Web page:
Sounding Off: Tenure should not equal immunity 

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Amy Wax poses for a portrait for Penn Law faculty. Most recently, the neurologist/lawyer was a guest on Fox News’ Tucker Carlson show on April 8, 2022, when she said the following: “There is just a tremendous amount of resentment and shame of non-western peoples against western peoples for western peoples’ outsized achievements and contributions. It’s really unbearable.”  Photo courtesy of: law.upenn.edu

In past articles, I have written about my feelings regarding the field I intend to enter post-college — education — as well as my thoughts on freedom of speech. Today, I want to talk about a subject that bridges the gap between those two topics: tenure. According to the American Association of University Professors, academic tenure is “an indefinite appointment that can be terminated only for cause or under extraordinary circumstances such as financial exigency and program discontinuation.” As to why the AAUP considers the concept to be important, one major argument is that “the principal purpose of tenure is to safeguard academic freedom, which is necessary for all who teach and conduct research in higher education.” 

While the idea of safeguarding academic freedom sounds great, the same issue arises here that does when discussing freedom of speech — and that is all about the caveats that come with permanence and absolutes. For example, I completely agree that teachers should not have to fear that their administration or the government will interfere in their education of students, but if a teacher is practicing certain inappropriate teaching methods or saying certain things that are objectively harmful, the ability to draw a line in the sand must exist. 

Let’s look at University of Pennsylvania professor Amy Wax, a figure who has made news headlines multiple times recently. Most recently, the neurologist/lawyer was a guest on Fox News’ Tucker Carlson show on April 8, 2022, when she said the following: “There is just a tremendous amount of resentment and shame of non-western peoples against western peoples for western peoples’ outsized achievements and contributions. It’s really unbearable.”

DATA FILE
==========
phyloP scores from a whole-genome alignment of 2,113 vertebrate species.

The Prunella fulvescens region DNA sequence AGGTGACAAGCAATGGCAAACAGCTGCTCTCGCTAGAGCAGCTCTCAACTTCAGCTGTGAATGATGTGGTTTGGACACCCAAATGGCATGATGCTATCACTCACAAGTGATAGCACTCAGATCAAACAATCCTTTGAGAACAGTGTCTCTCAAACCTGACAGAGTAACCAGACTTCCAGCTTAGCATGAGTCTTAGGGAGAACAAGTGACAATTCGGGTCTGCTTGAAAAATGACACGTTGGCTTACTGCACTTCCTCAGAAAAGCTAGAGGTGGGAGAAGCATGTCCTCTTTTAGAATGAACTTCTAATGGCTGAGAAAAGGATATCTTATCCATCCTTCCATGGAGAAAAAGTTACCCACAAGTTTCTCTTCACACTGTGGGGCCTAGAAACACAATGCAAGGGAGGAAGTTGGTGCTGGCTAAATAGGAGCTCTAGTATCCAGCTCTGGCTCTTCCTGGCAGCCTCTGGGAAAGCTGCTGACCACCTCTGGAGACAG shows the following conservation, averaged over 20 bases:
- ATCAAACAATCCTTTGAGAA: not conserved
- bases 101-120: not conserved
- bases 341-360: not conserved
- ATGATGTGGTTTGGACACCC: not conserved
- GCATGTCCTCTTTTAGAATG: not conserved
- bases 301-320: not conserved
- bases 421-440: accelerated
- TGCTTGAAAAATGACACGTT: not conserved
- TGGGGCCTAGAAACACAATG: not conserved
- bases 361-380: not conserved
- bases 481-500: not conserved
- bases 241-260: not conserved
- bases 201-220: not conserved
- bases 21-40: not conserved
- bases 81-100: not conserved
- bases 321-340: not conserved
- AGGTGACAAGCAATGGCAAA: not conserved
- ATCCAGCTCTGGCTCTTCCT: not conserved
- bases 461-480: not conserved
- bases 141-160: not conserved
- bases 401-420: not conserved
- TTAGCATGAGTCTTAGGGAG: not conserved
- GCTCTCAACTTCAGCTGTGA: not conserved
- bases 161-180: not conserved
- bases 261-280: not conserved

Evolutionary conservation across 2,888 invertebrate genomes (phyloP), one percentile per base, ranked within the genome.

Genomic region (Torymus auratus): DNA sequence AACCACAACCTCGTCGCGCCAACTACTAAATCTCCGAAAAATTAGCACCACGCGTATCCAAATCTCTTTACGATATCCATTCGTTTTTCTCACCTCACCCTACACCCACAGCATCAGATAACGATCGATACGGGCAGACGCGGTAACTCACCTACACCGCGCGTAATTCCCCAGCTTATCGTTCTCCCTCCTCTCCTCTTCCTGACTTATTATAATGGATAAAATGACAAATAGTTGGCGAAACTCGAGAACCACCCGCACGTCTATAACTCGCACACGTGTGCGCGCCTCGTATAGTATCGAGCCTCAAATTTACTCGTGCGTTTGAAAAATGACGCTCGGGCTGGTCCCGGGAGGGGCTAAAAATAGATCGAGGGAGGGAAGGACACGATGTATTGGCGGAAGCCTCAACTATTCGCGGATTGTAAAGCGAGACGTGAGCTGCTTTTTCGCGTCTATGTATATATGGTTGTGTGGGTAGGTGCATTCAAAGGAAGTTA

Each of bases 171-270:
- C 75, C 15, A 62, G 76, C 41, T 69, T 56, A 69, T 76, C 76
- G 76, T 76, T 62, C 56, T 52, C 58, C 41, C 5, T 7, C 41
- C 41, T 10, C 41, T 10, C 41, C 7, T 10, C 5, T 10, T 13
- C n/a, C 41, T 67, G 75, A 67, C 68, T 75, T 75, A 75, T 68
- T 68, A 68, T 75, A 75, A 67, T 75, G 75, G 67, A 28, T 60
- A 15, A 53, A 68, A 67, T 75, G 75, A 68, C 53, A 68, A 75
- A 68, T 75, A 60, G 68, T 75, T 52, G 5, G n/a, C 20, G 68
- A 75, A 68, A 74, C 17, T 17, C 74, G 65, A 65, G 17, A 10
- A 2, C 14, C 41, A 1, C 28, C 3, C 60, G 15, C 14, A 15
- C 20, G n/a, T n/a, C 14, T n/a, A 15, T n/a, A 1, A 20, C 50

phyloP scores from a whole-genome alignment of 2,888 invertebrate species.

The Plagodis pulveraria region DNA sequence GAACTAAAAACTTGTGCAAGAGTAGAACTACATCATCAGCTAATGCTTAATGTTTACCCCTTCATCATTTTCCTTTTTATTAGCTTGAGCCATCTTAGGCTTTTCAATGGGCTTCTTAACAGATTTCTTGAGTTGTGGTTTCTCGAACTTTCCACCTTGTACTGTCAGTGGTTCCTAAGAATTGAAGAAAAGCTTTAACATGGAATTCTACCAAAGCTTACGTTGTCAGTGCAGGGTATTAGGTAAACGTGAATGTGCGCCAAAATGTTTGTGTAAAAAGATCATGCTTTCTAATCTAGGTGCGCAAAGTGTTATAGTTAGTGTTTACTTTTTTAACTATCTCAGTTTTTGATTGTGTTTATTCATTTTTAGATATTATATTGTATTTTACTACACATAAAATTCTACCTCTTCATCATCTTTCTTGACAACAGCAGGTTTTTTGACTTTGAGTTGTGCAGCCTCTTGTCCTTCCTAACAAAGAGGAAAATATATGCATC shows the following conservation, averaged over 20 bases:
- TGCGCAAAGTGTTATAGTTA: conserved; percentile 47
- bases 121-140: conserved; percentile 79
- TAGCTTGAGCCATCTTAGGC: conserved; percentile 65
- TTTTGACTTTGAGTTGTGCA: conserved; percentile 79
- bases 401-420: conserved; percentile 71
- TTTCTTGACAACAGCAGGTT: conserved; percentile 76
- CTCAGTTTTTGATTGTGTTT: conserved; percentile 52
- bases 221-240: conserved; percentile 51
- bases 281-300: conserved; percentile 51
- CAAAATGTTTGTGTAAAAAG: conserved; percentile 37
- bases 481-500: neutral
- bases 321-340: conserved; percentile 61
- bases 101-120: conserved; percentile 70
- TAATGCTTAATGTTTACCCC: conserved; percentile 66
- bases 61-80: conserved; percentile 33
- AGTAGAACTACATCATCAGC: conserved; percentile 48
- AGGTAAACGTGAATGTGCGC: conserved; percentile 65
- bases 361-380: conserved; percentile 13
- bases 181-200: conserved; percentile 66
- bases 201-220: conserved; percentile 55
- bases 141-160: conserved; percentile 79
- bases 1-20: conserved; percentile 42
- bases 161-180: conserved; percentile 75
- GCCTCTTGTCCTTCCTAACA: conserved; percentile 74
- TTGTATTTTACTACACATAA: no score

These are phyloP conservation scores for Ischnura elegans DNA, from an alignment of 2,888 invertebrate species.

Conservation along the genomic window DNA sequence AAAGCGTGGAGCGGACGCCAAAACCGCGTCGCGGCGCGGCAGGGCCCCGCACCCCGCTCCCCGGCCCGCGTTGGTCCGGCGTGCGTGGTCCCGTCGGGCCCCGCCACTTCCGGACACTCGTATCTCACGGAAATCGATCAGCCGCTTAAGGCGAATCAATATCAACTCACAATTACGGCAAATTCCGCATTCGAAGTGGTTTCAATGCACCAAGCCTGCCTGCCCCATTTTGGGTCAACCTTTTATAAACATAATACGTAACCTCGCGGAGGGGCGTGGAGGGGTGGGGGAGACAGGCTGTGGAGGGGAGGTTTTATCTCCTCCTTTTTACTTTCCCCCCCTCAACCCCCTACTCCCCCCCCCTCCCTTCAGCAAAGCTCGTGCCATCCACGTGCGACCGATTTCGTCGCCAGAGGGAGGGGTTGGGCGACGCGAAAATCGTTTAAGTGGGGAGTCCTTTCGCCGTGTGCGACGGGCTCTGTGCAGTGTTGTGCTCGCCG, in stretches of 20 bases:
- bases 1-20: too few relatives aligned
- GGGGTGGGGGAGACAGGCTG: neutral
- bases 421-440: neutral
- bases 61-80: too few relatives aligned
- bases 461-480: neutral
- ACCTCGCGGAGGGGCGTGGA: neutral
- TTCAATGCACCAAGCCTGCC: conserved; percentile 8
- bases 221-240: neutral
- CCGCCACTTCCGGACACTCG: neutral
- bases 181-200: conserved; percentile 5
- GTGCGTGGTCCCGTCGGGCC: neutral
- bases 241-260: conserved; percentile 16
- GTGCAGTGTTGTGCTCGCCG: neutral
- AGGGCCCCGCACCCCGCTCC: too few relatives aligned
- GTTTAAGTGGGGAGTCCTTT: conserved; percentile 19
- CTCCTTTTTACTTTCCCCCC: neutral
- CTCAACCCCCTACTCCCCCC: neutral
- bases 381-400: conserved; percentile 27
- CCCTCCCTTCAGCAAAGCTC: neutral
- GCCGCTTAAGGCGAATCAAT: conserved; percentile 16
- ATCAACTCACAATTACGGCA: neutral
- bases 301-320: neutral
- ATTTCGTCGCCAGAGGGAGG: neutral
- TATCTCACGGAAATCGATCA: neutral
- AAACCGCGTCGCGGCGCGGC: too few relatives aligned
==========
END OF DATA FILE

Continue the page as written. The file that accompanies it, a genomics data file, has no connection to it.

When an authority figure like a professor makes a statement like that in a space as public as Carlson’s show, it sends a message. That message is in direct contradiction to former UPenn President Amy Gutmann’s statement, which is still front-and-center on the school’s diversity website: “Diversity is not only a public good—it is also very good for Penn. Our quest for eminence depends on great minds that represent a wide array of perspectives and backgrounds.” 

If the school cared so much about lifting up and supporting students with diverse perspectives and backgrounds, it would not protect a person willing to make offensive, pejorative generalizations about a large portion of the world. Wax lives in a world where she believes that western people have “outsized achievements and contributions,” and she’s allowed to maintain that supremacist reality because of a system that supports her ideology. 

In response to anti-Asian comments Wax made in January 2022, the dean of Penn Law stated that despite many of Wax’s statements and beliefs being “thoroughly anti-intellectual and racist,” “[she] makes these statements as a faculty member with tenure, a status that has done, and continues to do, important work in protecting the voices of scholars on a range of controversial topics including those who are actively challenging racism, sexism, and other inequities in society.” 

Herein lies the problem. People that have the goal of gaining tenure in order to be safe in spewing hatred and insensitivity will always be able to hide behind the defense that tenure also protects those under attack for pushing progressive ideas. It is a vicious cycle, because much of that attack seems to come from tenured scholars like Wax who ostensibly do not want progress. 

Whenever a cycle like this occurs, it seems that the best answer might be that the current solution simply doesn’t work. Sure, tenure is great for defending scholars fighting for equity for all, and we live in a time where those people are in desperate need of protection, but having a limited availability solution that also fuels the opposition is counterproductive. 

When an institution chooses to grant academic immunity to an individual, there is no real guarantee that that person will utilize that responsibility in the way the school intended it to be used. Alternatively, schools should introduce more guidelines on speech, and which hateful ideologies and sentiments will not be tolerated. Schools should also set up other protections so that scholars doing work on certain matters will receive the support of the institution. This way, educators who do not cross the line into harmful territory will not be punished.  

In the end, this is a very abstract, shot-in-the-dark kind of article, but the bottom line is that tenure is a broken system, and schools should focus less on the individual and more on the topics and arguments that should either be protected or condemned.  

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